The hashtag has come a long way since its humble beginning. Hashtags began as a simple way to organize and categorize conversations and have since developed into a Twitter culture focal point. Today, hashtags help ensure that your tweets don’t get lost in the sea of conversations, but also provide a way to entertain, attract customers, publicize, and generate attention for events and organizations.
Here’s a simple peek at how the hashtag has evolved.
The Twitter hashtag had a fairly simple beginning. In 2007, Chris Messina, formerly of the consulting firm Citizen’s Agency, put it forth as an idea for group use. He tweeted the following, “how do you feel about using # (pound) for groups. As in #barcamp [msg]?” Many people responded with varying viewpoints, and some felt the # sign could change the way people used Twitter. Those who took that position were absolutely correct!
Hashtag hyperlinking made hashtags uber-functional. Since hashtags become links in Twitter, they can be useful in two very important ways. First, they can be used in searches. Want to find tweets focused on a particular conversation, brand, or event? Just type its hashtag in the search box, and you get a whole list of related tweets. Reading a tweet and want to find more on the topic? It’s easy breezy to get to a whole related stream! Just click the hashtag in the tweet, and the conversation stream is right there waiting for you!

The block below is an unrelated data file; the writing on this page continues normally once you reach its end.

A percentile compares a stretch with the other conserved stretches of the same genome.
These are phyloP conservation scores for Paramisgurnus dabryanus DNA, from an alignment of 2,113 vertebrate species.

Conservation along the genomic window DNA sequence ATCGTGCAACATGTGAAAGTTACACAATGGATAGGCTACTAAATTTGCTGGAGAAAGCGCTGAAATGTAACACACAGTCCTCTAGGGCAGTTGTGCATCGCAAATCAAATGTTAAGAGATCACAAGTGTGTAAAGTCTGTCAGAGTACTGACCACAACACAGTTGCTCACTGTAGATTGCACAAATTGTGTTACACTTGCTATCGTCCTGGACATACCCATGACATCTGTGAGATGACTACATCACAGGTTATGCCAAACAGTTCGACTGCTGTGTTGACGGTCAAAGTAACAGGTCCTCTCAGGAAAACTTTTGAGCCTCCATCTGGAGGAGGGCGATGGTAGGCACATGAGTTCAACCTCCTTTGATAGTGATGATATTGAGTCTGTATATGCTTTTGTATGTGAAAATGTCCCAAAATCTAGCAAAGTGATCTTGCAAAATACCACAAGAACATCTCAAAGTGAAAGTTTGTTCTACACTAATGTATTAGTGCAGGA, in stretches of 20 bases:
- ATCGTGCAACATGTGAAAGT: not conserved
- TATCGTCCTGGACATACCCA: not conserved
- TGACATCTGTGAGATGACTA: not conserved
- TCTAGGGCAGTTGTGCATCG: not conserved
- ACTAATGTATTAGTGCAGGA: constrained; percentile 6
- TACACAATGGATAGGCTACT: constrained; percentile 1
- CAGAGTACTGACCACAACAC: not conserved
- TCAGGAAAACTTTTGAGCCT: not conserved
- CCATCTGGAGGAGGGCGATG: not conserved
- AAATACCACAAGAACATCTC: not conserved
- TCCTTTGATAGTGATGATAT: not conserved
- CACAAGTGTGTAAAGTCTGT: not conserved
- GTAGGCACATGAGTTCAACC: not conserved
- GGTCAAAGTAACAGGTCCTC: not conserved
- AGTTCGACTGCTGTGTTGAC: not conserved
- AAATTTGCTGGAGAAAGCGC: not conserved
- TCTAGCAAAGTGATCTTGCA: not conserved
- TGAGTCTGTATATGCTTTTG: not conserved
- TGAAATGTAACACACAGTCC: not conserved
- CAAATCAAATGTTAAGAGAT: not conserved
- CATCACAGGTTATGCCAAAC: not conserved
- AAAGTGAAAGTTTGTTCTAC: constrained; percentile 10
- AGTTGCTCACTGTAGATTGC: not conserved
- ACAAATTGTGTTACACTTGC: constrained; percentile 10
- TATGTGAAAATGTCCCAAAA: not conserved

Trending topics made hashtags even more popular with Twitter users. Hashtag getting a whole lot of traffic? Twitter makes it even more visible by including it on its first page as a trending topic. And users can customize which trends they see by setting their trend selection to worldwide, country-, state-, or city-wide.
Hashtags are primarily functional and do suit the find-and-categorize purpose very well. However, they’ve also evolved into a means of self-expression, as people create them out of unexpected words or phrases or use them to make a point, a joke, or even to express sarcasm. Some examples include:
Twitter and Beyond
Today, hashtags are commonly used in conversations to make similar tweets on the same conversation or topic easy to find – such as for a Twitter chat or Twitter party. They’re also used for offline events, allowing Twitter users to stay up to date on what’s going on, plan, and participate. Likewise, they’re frequently used for sharing news and encouraging participation in organized events such as fundraisers.
Even more interesting, however, is that they’ve spread beyond Twitter! You won’t just find them on Twitter itself. You’ll also find them on Instagram, Pinterest, Facebook, Tumblr, and other social media platforms; in email; in blogs; in online articles; and even in promotional materials, especially for events and non-profits.
What do you think of the way hashtags have changed communication on Twitter and beyond? Share with us!